Young scientists from SibFU together with their colleagues from FRC KSC SB RAS are developing a technology for creating multilayer gilded nanodisks for targeted drug delivery and treating malignant tumors using dip pen nanolithography (DPN).
"Magnetic nanodiscs coated with gold are in high demand in Biology and Medicine. They can be successfully used for magnetically induced apoptosis (the process of programmed cell death) and mechanical destruction of cell membranes. Nanodiscs can be "programmed" to deliver drugs exclusively to diseased organs and tissues, and they can also mechanically destroy target cells (for example, malignant tumor cells). To place the nanodisks into the human body, they need to be "dressed" in a special coating that will reduce the toxicity of our agents, prevent their early degradation in the body and allow them to "increase" the aptamers on them for targeted delivery of medicines. Therefore, the structure of the disks is multi-layered and consists of a ferromagnetic metal coated with gold. Nowadays, a high-vacuum deposition method is used in combination with lithography methods and chemical etching processes to obtain such nanodisks, which determine the shape and size of the final product," — says Anna Lukjanenko, the assistant of the specialized department of Solid State Physics and Nanotechnology at Siberian Federal University, scientist of Kirensky Institute of Physics SB RAS.
To produce nanoparticles with a large variety of shapes and sizes and strict control of their parameters for manufacturing disks for the needs of medicine, university scientists are developing more economical and flexible technology compared to the existing one.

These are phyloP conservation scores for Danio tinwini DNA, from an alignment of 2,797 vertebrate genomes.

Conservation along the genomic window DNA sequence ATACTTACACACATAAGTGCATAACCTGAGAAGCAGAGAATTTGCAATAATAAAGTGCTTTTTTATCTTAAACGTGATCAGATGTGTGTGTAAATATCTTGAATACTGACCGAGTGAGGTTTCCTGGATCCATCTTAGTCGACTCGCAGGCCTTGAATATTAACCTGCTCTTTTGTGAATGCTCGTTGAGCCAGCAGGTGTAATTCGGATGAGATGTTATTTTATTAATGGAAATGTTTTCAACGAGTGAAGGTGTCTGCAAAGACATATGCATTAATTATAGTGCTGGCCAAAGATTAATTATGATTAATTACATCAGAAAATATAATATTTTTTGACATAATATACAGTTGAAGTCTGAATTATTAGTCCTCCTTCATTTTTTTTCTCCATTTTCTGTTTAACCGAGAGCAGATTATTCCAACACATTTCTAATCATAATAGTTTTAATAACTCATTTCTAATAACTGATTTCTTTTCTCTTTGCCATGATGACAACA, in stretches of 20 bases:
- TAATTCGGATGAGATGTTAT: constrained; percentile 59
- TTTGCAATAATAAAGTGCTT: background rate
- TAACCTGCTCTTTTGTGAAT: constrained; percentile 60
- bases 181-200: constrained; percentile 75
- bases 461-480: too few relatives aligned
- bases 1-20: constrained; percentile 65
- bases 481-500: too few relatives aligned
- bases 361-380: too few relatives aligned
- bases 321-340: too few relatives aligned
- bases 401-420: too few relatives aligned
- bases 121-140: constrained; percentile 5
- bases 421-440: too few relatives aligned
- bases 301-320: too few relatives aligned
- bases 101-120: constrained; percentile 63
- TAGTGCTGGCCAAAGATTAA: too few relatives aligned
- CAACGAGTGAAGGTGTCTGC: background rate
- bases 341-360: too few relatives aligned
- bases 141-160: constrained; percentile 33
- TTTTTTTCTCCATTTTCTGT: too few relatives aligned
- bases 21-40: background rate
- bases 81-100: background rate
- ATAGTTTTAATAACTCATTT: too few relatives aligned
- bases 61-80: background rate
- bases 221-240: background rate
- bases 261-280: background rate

"We want to improve the technology of dip pen nanolithography so that multilayer thin films of metals can be used as substrates. Then, dip pen nanolithography will help us produce precisely those nanodisks which are required by the medical research groups involved in introducing new treatment methods (for example, researchers from Krasnoyarsk State Medical University named after Professor V.F.Voino-Yasenetsky). Also, this method can be implemented in almost any production such as a plant and or a research center," — the scientist states.
As of today, the project working group is determining the optimal parameters in the chamber of the device NanoInk, Ink. DPN 5000 to create nanoscale objects on the surface of a gold film. A comprehensive study of the obtained thin films is being carried out, along with the selection of chemical reagents and the calibration of etching rates. Testing with biological objects are scheduled for 2019.